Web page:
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Egypt deploys tugboats after sunk ship, 300 freighters trapped inside Suez Canal

A fresh effort is under way to refloat a giant container ship blocking Egypt’s Suez Canal. Canal authorities say 14 tugboats are trying to take advantage of Saturday’s high tide and more will arrive on Sunday if the latest attempt fails.

The Ever Given became wedged in the canal, one of the world’s busiest trade channels – on Tuesday.

More than 300 ships are stuck on either side of the blockage. Some have had to reroute around Africa.

The chairman of the Suez Canal Authority (SCA), Osama Rabie, told a news conference on Saturday that 9,000 tonnes of ballast water – which is stored in tanks to stabilise the ship – had been removed to help lighten the vessel.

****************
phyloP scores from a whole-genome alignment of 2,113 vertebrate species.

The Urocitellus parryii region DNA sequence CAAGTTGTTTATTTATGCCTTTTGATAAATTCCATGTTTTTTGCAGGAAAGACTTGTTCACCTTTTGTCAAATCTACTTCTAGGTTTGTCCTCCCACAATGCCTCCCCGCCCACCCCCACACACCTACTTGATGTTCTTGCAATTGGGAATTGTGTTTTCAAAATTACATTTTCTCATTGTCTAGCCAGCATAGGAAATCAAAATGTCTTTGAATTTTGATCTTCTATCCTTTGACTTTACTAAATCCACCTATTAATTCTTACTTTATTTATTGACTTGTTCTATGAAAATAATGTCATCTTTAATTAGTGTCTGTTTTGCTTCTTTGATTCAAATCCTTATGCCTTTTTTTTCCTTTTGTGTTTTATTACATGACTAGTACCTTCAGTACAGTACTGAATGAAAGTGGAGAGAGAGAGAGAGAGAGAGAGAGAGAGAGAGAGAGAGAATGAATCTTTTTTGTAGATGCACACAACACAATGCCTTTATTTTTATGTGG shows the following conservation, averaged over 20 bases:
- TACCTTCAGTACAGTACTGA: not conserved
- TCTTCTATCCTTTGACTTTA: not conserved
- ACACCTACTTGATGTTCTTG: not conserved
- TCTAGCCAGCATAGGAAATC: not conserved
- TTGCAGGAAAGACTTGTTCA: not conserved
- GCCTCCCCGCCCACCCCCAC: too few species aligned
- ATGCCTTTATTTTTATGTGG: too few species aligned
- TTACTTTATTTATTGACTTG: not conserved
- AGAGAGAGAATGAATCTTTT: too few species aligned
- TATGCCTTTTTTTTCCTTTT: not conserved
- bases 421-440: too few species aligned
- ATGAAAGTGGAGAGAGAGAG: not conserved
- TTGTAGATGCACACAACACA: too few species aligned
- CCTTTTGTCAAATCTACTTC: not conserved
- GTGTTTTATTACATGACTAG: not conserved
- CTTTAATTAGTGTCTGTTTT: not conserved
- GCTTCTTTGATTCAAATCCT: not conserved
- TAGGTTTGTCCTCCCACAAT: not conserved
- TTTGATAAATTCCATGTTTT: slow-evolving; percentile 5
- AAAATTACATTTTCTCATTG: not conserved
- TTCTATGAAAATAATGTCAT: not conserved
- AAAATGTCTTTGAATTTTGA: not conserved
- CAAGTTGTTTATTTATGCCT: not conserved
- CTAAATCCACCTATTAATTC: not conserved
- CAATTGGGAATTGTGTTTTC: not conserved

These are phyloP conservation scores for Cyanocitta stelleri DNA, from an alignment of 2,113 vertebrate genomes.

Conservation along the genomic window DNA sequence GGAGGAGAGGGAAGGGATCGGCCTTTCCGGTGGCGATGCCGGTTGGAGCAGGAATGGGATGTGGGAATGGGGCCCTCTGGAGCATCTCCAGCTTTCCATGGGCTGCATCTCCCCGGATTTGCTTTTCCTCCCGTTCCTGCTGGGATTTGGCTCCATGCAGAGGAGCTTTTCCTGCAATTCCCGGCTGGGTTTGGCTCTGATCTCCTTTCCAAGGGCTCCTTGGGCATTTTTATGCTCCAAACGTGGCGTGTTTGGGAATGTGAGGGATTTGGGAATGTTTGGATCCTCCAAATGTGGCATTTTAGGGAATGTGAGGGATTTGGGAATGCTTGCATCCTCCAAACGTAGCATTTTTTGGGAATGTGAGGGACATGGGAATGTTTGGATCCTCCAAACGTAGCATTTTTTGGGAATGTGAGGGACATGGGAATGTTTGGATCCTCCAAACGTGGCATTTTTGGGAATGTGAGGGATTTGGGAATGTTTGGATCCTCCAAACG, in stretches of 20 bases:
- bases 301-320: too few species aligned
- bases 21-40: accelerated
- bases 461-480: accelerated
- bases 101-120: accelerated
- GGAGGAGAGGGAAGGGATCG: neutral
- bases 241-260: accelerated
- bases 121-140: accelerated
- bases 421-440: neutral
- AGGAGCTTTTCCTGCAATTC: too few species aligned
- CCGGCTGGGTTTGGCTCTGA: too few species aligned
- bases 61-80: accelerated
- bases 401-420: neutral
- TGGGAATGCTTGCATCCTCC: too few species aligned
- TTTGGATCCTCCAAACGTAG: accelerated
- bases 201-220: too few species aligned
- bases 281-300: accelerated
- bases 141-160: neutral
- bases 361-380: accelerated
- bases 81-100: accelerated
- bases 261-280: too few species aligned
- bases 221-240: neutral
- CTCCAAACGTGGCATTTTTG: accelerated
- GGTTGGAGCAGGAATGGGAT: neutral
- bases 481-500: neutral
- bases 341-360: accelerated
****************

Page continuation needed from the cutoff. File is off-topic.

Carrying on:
He said the stern had begun to move on Friday night, and that the rudder and propeller had started working again. Strong tides and winds had made freeing the ship more difficult, he added.

Rabie could not say how soon the ship might be refloated but said the SCA would “work around the clock” to get other ships through once the Ever Given was free.

Meanwhile, the sunk ship is holding up $9.6bn of goods a day at the Suez Canal. Data from shipping expert Lloyd’s List values the canal’s westbound traffic at roughly $5.1bn a day, and eastbound daily traffic at around $4.5bn. Despite efforts to free the ship, it could take weeks to remove experts say.

The Ever Given, operated by the Taiwanese company Evergreen Marine, is the length of four football pitches and one of the world’s biggest container vessels. The 200,000-tonne ship is capable of carrying 20,000 containers.

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